Gerrit Thomas Rietveld was a Dutch architect and furniture designer. His work serves as the standards on which the very structure and design of the humble chair would be placed under a microscope throughout the years. His ideas are very influential to most of last century’s masters of design. He was trained first as a cabinetmaker by his father, and then through a night class curriculum. He used to work as a goldsmith before completing his schooling, and in 1911, start
ed his own business in Utrecht.
Rietveld became a member of De Stijl (the Style) movement in 1919 when his "Red/Blue" chair was praised in the magazine and was named an icon of the new interior look. The armchair was reduced to its bare planes and angles; it was painted only in primary colors and black to alleviate illusion of spatial boundaries.
Rietveld once said that his goal was that the "work in its entirety must be able to stand freely and brightly on its own two feet, and the form must triumph over the material." Surely, the geometric form and the color scheme compliment the angular plywood structure. The chair remains as a model of his personal style and the concept modernism itself. His greatest works from that time are a 1919 sideboard, a skeleton without the casing that put the object together and a 1920 hanging lamp of tubular lights, four of them which resemble an illuminating mobile.
During the 1920s Rietveld designed with modern artists like Piet Mondrian and El Lissitzky. He was inspired Frank Lloyd Wright and Charles Rennie Mackintosh, but he also started dabbing more abstract shapes. Amsterdam’s Metz & Co marked his 1927 plywood "Beugel Stool," for production in 1930. In 1934 they released a collapsible chair made of crate wood. This could be assembled by anyone with little effort.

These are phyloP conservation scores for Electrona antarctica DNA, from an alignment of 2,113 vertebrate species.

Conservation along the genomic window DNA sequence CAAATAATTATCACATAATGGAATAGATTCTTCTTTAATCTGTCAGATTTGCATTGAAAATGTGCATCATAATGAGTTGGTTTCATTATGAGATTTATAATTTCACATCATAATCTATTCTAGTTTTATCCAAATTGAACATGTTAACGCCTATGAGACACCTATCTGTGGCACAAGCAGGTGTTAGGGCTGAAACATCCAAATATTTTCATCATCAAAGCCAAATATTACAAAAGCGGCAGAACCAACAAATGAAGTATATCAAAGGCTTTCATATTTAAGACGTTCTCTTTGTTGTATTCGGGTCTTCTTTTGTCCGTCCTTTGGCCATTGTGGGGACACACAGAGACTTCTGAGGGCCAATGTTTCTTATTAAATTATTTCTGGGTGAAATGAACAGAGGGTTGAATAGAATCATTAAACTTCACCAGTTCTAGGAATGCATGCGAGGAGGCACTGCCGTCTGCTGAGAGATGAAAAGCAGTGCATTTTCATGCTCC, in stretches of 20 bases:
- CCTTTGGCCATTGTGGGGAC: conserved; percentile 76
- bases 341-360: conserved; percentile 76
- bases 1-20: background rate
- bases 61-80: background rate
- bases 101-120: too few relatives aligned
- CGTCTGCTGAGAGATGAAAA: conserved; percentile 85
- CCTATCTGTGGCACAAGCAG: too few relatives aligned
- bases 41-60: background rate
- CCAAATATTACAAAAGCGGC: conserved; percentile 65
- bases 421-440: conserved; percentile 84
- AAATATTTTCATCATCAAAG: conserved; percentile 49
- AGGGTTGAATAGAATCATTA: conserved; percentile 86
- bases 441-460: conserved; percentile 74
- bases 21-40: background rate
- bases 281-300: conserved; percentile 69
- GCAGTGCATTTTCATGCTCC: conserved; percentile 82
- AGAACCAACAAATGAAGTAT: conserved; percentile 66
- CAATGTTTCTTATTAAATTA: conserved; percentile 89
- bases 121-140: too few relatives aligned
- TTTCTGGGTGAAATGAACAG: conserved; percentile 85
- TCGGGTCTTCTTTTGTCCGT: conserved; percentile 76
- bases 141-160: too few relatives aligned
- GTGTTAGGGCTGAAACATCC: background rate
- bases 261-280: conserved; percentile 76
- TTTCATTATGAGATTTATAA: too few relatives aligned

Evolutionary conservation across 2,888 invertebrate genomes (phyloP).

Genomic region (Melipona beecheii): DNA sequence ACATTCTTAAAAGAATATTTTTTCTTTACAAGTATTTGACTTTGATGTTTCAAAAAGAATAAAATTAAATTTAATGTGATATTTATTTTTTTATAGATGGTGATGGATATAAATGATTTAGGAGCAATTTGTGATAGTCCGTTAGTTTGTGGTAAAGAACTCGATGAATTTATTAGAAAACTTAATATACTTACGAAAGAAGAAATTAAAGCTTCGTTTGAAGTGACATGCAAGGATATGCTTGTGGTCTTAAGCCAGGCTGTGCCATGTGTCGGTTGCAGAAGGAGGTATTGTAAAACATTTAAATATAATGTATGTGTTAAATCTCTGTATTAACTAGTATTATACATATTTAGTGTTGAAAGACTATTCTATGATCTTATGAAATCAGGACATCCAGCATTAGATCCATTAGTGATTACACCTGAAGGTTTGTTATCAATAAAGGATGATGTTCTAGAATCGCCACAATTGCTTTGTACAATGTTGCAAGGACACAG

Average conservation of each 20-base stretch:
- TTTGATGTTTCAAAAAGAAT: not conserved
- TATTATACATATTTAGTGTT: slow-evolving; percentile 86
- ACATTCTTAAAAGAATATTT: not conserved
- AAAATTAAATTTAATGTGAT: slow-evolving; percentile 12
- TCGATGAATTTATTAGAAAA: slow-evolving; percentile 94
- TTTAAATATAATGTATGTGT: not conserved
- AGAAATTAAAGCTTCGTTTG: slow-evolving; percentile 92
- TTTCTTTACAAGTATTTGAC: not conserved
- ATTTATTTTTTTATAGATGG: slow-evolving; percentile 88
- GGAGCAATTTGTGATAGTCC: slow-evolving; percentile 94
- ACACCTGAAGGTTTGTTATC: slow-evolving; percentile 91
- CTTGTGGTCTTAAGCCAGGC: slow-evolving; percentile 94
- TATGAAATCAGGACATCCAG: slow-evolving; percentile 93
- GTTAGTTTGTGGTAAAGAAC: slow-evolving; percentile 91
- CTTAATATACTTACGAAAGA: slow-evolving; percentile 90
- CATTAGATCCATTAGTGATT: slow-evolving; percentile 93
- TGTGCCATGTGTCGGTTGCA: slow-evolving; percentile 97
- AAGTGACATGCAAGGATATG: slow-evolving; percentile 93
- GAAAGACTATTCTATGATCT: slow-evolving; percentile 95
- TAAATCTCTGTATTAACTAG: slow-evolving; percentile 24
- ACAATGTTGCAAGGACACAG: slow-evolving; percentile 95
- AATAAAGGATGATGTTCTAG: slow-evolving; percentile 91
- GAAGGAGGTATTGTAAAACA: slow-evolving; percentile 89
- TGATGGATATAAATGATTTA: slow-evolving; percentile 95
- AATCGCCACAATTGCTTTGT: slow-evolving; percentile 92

These chairs are a product of Rietveld's belief that "a piece of furniture made of high-grade wood and manufactured completely according to traditional production methods is transported in a crate to avoid damage...no one has ever ascertained that such a chest showcases an improvised and professional carpentry... " This philosophy never went down well with the public unfortunately and the pieces were received by a very limited market.
His piece de resistance, the "Zig Zag" chair and an "S" chair was called a "designer joke" because its physics of support looked improbable. It was an attempt at avant garde design; the chair had a "z" shape with an attached back, and was quite strong because it had corner wedges and dovetail joints.
Metz & Co. produced that particular piece with a side table. Rietveld also tried out designs with tubular metal in the 1950s. He enjoyed success and his work was centre pieces in state of the art shows such as De Stijl, the Viennese Werkbund in 1931, and at the Venice Biennial in. He died on June 26, 1964, leaving behind a large number of designs that inspired generations of architects and will forever do so.